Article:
Saturday, February 18, 2012

"Hanging Out There" On The South Side!

2300 Josephine St,  South Side
To say the Zielinski's home on the South Side is one of a kind ..... Well, that's quite an understatement.  Many houses cluster together on the South Side Slopes. Others perch like lone eagles. But only one -- a modern, five-story home -- is cantilevered over a glass manufacturing company at 2300 Josephine St. From sketch to reality, the project took three years. The homeowners, Bob and Kim Zielinski, supervised construction and moved in Jan. 1, 2011. From their bed, the couple watch lights twinkling on Mount Washington. From an outdoor deck, they stargaze when the Seven Sisters and Orion the Hunter appear.

The most striking aspect of the home, which sits atop their Emerald Art Glass business, is the framing of the living room view, visible through a 42-foot-wide wall of heated glass panels at the end of the cantilevered section of the house. The panorama stretches from Downtown's U.S. Steel Tower to the Cathedral of Learning in Oakland. Just below a strip of blue dotted with fluffy clouds, there's the city skyline, the green arch of the Birmingham Bridge and a foreground filled with rooftops of the densely populated South Side Flats. If Mr. Zielinski, a former Marine, wanted to feel as if he's king of the world, this space certainly achieves that goal.

A carpeted staircase leads from the living room to a kitchen trimmed in tan glass. Hugging the hillside, the kitchen has the feel of a cozy nest, while the living room extends over the steep slope like a long, slightly dangerous tree branch. The architect, Eric Fisher, designed a 65-foot-long cantilever. By comparison, Frank Lloyd Wright's cantilever for Fallingwater is a mere 141/2 feet. And where Fallingwater has a gushing waterfall rushing beneath, this house has only a set of railroad tracks.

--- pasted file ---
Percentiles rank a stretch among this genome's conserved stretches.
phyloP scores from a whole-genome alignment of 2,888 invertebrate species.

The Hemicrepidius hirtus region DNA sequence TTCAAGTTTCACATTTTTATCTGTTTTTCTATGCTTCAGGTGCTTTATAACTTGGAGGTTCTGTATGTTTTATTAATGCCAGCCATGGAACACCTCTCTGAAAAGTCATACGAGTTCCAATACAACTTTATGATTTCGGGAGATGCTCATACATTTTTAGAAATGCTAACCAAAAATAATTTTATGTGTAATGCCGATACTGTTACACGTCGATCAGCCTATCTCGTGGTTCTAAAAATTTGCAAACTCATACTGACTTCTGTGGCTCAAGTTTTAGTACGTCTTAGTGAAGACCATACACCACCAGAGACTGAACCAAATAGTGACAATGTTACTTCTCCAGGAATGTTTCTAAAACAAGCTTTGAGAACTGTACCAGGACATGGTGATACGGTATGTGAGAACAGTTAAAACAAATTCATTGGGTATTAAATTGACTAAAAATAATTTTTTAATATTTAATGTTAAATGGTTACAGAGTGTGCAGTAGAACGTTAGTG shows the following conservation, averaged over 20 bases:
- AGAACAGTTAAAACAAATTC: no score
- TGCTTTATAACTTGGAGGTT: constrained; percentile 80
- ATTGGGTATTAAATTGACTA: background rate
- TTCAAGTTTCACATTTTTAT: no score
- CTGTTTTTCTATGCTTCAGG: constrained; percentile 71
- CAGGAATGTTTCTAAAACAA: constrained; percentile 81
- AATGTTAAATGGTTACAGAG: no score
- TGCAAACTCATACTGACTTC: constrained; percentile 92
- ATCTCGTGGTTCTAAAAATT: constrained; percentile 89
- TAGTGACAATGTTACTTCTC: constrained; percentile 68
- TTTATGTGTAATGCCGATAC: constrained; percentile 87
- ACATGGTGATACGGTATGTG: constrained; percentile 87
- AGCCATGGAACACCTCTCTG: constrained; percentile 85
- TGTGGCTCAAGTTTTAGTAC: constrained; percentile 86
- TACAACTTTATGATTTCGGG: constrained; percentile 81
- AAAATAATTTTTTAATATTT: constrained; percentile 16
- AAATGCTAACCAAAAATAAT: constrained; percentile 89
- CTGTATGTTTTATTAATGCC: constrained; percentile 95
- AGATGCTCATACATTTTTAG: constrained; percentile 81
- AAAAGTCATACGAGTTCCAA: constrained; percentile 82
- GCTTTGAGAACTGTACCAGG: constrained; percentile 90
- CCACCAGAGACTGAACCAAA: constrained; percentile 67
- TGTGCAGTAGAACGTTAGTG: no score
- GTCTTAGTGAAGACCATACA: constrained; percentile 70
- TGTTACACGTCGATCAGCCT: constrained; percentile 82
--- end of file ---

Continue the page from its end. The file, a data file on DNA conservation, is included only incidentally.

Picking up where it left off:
The 6,900-square-foot home rests on a concrete block base that's about 40 feet tall. Anchoring it required sinking caissons 35 feet deep into two, 7-foot-wide holes, then reinforcing them with concrete, rebar and tubular steel. Sinking the caissons into the bedrock took about four weeks.

Many builders who saw the plans rejected the job. One insisted the Zielinskis hire a bridge engineer. John Schneider, vice president of Atlantic Engineering Services, Downtown, took on the task.  The biggest challenge was keeping the home from bouncing, to limit the vibration in the structure so that when people are out there on the deck or gathering in the living room, it doesn't feel uncomfortable from any movement.  Glass is a brittle material and it could break from too much movement. So steel trusses were used to provide stiffness and strength and there will be no bouncing even during a dance party.

The home's ground floor is a spacious garage with room for a Jeep Wrangler and an Arctic Cat used to plow the 200-foot- long driveway that connects with Greeley Street.  An elevator, accented in colorful floor tile, leads to the living quarters.

The Zielinskis envisioned a home above their business and photographed many mills along the Monongahela River. The couple poured plenty of their own labor into the house, plastering walls, building a staircase and placing the pavers for a spacious outdoor deck with a natural gas fire pit. At one end, they plan to install a 6-foot-wide, 20-foot-long vanishing-edge pool trimmed in 5-inch thick glass.  The architect's design includes plans for a green roof similar to one on his own house in Shadyside. Once the sedum and succulents grow tall on the roof, the greenery will match the slopes. 

At that point, the house will truly become almost one with its surroundings.

Metro Pittsburgh Real Estate
South Side